Only the second pocket shark ever seen by humans was discovered by scientists during a study conducted by the National Oceanic and Atmospheric Administration. The first pocket shark find was 36 years ago off the coast of Peru, and there hasn’t been another one seen until now.

A young pocket shark was discovered during a study on the feeding habits of sperm whales. The tiny critter was just 5.5 inches long. Credit: M. Doosey/Tulane University

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The tiny [creature] was among a group of fish caught during a NOAA study in 2010 near Louisiana. The fish were then frozen to study sperm whale feeding. Scientists have been slowly sorting through these frozen fish for the past five years.

Upon discovering a “remarkable pocket gland with its large slit-like external opening located just above the pectoral fin,” NOAA biologist Mark Grace realized this was not just another ordinary fish, as detailed in his Zootaxa research paper.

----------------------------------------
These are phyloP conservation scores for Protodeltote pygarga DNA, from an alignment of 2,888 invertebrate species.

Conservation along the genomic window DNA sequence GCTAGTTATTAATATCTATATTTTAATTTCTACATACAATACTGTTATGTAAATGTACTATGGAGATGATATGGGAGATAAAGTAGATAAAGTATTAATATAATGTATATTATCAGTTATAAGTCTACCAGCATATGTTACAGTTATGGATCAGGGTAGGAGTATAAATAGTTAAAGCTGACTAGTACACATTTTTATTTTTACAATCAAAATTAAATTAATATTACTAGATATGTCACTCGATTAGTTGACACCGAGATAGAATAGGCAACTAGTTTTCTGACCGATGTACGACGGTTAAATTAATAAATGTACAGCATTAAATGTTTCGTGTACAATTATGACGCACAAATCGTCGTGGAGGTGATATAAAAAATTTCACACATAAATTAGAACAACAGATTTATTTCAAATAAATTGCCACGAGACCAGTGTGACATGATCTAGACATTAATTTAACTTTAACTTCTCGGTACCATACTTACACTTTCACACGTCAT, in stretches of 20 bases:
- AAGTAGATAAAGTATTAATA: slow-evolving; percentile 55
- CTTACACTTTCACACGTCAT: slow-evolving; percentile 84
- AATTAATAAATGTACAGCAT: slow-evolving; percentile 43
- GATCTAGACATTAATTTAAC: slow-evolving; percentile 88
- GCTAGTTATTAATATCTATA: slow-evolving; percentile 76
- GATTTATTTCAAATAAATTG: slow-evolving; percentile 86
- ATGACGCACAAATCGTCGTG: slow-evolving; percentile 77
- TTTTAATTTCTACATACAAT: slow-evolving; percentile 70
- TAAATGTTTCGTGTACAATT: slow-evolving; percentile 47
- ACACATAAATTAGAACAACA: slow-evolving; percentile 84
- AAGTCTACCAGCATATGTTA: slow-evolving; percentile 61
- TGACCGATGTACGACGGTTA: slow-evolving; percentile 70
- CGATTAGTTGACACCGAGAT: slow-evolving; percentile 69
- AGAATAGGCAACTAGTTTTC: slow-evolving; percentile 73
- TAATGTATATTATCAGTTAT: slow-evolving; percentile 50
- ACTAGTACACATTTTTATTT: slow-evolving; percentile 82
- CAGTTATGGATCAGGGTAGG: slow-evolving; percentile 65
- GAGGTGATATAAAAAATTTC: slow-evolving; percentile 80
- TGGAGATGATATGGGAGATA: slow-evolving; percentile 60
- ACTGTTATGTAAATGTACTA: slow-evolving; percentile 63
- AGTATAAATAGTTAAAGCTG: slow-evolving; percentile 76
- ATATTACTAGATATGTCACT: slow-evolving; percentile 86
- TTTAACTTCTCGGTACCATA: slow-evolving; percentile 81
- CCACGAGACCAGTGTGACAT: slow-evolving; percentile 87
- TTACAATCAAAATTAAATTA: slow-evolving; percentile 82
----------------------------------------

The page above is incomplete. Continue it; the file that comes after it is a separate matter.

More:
It’s not clear what exactly the shark’s pocket gland is used for, but scientists think it could be for releasing pheromones, based on previous research of similar species. The pocket shark’s scientific name is Mollisquama, and although at only 5.5 inches long you could theoretically fit it in your pocket, its common name actually comes from this gland.

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NOAA Ocean Service genetics expert Gavin Naylor was able to determine that the pocket shark’s closest relatives are the kitefin shark and the cookie cutter shark, who are fellow members of the Dalatiidae species. While they will often eat smaller sea animals whole, when looking for food, most Dalatiidae will chew out an oval plug of meat from larger creatures.

Grace acknowledged that while the pocket shark discovery is very exciting, it’s also a reminder there’s still much to discover about the millions of creatures that live in our oceans.

This article by Molly Fosco originally appeared on Discovery News. It has been republished with permission.

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